Sunday, 7 April 2013

Writing Rambles: All the Feels

I haven't been reading too many novels lately. Well, I have but the ones I've been reading aren't published yet. I say 'yet' because I'm convinced they all will be. I'm working my way through three books my friends have recently finished writing and I'm absolutely blown away by their talent. And jealous of it. Very jealous!

As I can't review these books (until they are gloriously snapped up after hefty bidding wars, obviously) I haven't got too much to share about what I've been reading lately, so I want to focus on the writing side of things. I've been meaning to blog more about my own writing for a long time now and, well, there's no time like the present. Because I'm incapable of starting a series of posts without giving them a wonderfully cheesy title I give you... Writing Rambles.

Today I wanted to talk about my personal process when it comes to writing about feelings. Specifically, romantic ones.

The first novel I wrote had no love story in it. I was pretty proud of myself for accomplishing something I didn't think I'd ever be able to do. Since then, however, I've been all about the love. You see, I'm in love with love. I always have been. It's a running joke between me and my friends that if I had a fetish it would be love. Saccharine, isn't it? And because I'm so in love with love I find myself writing about romantic feelings a lot.

On the whole I try to keep myself separate from whatever I'm writing, obviously, because nobody wants to read a novel's worth of catharsis. But the one time I'm happy to let myself run riot is when I'm writing about that beautifully painful period just before a new relationship blossoms. You know what I mean; when every song you hear becomes about them, when you run through perfect scenarios with them in that hazy five minutes last thing at night when you're halfway between waking and dreaming. That's my favourite thing to write. The wanting, the daydreaming, all of it.

And it has to be right. It has to be spot on. Most people have felt this way at some point in their lives so my main aim is to make a reader think back to the first person they fell for. I want to take them right back to that time, I want it all to flood back and stir old memories. When my characters are feeling this way, I want my readers to feel this way too.

I listen to music a lot while I'm writing, particularly when I'm writing about love. For me, music and writing have always been entwined and the right melody, the right words, can be the thing that flicks a switch and gets me in the perfect head space to articulate what my characters are feeling. I always have a playlist full of songs like this (usually titled 'Emo', fun fact for you there!) and there are a few gems that I know will always, always inspire me (hello 'Honey and the Moon').

Music aside, I have my own memories that I draw on when I need to. Without going into enough detail to shame me if any 'real life' friends read this, there is a wealth of angst that I keep locked away in the ol' feelings vault that I can trot out when I need to put my protagonist through a bit of longing.

It's the funniest things that can trigger old memories or make long-forgotten feelings bubble up. For me, it can be something as small as the memory of a boy who once walked me to work on a Sunday morning because he wanted to spend an extra twenty minutes with me. Or the one who always kissed me twice on the forehead rather than once because he knew I thought once was bad luck. Going back even further, it could be the boy who asked me out by sending me a song and telling me to listen to it (for reference, I was fourteen and the song was I'd Do Anything by Simple Plan. I thought it was the most romantic thing that had ever happened to anybody, ever).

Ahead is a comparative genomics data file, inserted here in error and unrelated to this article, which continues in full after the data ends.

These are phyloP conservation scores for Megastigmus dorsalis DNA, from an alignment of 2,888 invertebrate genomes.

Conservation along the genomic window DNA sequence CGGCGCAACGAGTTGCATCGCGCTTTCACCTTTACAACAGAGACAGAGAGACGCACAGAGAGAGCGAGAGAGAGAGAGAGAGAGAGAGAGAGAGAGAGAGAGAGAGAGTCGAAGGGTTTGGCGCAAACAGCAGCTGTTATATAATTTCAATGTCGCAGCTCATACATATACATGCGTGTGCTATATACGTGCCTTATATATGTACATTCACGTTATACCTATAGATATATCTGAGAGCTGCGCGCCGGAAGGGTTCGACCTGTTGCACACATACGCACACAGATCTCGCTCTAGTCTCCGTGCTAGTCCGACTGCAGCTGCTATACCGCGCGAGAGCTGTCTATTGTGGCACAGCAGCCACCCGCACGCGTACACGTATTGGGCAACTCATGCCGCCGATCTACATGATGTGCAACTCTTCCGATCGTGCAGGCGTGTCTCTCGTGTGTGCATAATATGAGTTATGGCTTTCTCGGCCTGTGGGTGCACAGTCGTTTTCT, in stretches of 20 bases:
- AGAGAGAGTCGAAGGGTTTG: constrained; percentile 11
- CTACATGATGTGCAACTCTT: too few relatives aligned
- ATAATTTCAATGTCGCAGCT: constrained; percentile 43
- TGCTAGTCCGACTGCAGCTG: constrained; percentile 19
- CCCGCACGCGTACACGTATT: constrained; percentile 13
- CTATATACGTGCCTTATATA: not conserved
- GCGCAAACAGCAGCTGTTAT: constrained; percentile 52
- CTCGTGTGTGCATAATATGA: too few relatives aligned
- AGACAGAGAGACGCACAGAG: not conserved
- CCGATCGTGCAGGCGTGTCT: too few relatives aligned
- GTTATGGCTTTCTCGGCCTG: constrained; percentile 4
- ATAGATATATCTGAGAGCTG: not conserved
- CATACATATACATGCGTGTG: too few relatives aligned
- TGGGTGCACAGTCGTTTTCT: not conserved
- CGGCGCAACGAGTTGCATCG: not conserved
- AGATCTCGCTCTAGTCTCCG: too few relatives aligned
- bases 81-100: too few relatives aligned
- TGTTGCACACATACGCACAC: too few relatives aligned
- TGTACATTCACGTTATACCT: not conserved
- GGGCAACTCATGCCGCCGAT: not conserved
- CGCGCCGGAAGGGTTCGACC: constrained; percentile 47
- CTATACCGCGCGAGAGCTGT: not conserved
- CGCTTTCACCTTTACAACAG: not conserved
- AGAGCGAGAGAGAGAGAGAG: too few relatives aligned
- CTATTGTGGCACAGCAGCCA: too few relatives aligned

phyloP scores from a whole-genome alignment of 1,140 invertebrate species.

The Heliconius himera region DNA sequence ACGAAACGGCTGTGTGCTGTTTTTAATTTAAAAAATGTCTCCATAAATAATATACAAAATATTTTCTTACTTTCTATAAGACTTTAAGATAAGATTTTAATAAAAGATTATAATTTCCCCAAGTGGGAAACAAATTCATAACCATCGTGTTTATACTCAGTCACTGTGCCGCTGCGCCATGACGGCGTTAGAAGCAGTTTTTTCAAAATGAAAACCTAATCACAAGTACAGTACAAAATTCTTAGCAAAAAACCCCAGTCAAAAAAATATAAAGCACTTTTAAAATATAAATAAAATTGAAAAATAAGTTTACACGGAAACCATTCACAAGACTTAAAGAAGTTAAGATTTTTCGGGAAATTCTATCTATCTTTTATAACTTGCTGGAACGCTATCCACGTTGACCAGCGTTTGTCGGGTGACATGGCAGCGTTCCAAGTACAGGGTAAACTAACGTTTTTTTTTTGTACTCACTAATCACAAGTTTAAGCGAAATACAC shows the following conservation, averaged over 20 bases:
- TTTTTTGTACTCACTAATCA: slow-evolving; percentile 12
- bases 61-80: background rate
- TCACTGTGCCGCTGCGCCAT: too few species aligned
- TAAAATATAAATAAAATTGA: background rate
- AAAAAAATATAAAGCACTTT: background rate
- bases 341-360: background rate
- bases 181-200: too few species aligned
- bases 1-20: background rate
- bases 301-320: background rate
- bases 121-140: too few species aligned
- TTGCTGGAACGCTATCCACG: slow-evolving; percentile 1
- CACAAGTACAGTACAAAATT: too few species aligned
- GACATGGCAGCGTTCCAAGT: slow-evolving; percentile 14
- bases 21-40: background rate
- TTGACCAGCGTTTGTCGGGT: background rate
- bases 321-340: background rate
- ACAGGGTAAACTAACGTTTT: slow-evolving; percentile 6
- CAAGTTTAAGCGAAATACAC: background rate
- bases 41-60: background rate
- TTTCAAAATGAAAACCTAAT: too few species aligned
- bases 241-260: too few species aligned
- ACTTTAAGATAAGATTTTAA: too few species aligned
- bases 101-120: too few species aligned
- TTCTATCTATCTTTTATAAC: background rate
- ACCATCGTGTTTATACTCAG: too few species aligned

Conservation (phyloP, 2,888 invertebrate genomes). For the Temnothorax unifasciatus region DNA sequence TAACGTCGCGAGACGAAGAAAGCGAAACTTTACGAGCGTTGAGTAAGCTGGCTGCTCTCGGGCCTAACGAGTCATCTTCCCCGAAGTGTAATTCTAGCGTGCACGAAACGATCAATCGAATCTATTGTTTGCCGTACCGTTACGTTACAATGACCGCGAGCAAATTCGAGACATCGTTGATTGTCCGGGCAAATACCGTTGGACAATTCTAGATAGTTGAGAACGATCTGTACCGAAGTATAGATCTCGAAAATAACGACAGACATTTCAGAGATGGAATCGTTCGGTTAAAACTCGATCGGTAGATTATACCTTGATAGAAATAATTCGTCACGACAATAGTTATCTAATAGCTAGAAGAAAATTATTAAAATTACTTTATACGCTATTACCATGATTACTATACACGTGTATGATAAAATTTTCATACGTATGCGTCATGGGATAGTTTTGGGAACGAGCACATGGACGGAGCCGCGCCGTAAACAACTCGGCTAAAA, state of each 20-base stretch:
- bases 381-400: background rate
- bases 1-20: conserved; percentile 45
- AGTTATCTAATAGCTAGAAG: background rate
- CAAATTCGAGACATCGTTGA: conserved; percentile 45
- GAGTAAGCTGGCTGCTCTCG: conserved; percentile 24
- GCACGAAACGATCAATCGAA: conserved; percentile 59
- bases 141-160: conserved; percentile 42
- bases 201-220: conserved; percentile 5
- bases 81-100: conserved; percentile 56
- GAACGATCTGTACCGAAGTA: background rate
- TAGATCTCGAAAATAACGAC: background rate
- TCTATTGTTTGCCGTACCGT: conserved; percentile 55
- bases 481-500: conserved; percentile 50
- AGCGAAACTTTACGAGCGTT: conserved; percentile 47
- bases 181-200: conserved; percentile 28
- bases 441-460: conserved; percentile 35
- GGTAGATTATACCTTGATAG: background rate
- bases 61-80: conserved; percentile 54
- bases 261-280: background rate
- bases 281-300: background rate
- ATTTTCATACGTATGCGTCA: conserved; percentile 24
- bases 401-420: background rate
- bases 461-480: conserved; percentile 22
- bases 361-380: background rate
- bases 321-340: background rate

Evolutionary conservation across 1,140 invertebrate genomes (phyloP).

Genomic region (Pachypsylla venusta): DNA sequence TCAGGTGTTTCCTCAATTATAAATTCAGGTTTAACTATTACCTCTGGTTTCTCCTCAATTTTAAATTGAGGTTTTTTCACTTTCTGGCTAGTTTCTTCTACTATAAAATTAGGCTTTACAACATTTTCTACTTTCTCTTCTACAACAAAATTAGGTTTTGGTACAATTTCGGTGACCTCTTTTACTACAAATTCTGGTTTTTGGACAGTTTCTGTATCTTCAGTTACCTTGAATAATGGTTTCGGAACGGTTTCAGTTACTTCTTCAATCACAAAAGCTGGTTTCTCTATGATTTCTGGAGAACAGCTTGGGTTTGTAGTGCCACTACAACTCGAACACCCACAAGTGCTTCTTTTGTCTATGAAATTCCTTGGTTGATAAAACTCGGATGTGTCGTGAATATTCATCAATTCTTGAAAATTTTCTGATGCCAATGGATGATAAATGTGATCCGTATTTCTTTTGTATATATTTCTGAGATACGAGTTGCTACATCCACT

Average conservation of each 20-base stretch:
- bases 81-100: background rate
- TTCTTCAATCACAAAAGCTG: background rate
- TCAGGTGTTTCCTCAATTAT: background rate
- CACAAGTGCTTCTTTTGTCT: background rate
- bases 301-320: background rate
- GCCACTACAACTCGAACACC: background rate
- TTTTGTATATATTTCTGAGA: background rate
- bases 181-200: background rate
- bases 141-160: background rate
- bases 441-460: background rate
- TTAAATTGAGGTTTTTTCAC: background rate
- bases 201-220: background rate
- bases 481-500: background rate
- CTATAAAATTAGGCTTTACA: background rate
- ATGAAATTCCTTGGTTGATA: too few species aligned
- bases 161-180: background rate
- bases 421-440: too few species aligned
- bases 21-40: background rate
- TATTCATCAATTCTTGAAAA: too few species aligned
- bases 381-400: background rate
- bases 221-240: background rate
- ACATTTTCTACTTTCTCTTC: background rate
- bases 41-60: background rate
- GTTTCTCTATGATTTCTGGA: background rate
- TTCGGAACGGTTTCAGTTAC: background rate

Things like that last one, I laugh about it now and I can barely even remember the person in question but being able to conjure up how I felt at the time really helps me with my writing. Being boy-obsessed and melodramatic does come in handy sometimes. Occasionally. In this situation only.

Those three things I mentioned up there are all insignificant little details that wouldn't mean anything to anybody else but to me those memories are so intrinsically linked to the relationships they spawned that they take me right back to the 'he's so dreamy, I can't stop thinking about him, WHEN IS HE GOING TO KISS ME?' fracas.

So unrequited love, failed relationships and love near-misses aren't all bad. They can provide excellent fodder when you need to channel some feelings while you're writing. HASHTAG ALL THE FEELS.

4 comments:

  1. I've been meaning to blog more about my own writing for a long time now and,
    well, there's no time like the present.
    Estetik

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  2. Psychological dysfunction and broken hearts are a writer's best friend aren't they?! I empathise with this post entirely. I've only just started writing my novel ... I literally am only 5,000 words in and I already believe a five year old could do better. But it's a labour of love and even if no other living soul sets eyes on it, those characters are loved by me which will be enough.

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  3. Oh I love this post! I love how little things happen as stay with us for such a long time. And I love remembering those early days of a relationship.

    I was jotting down some things for my own writing (I say that like it's a thing. It isn't!) and I guess the things that bring back my strongest memories are of longing in a different way ...

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Thank you kindly for the comment, you sweet thing.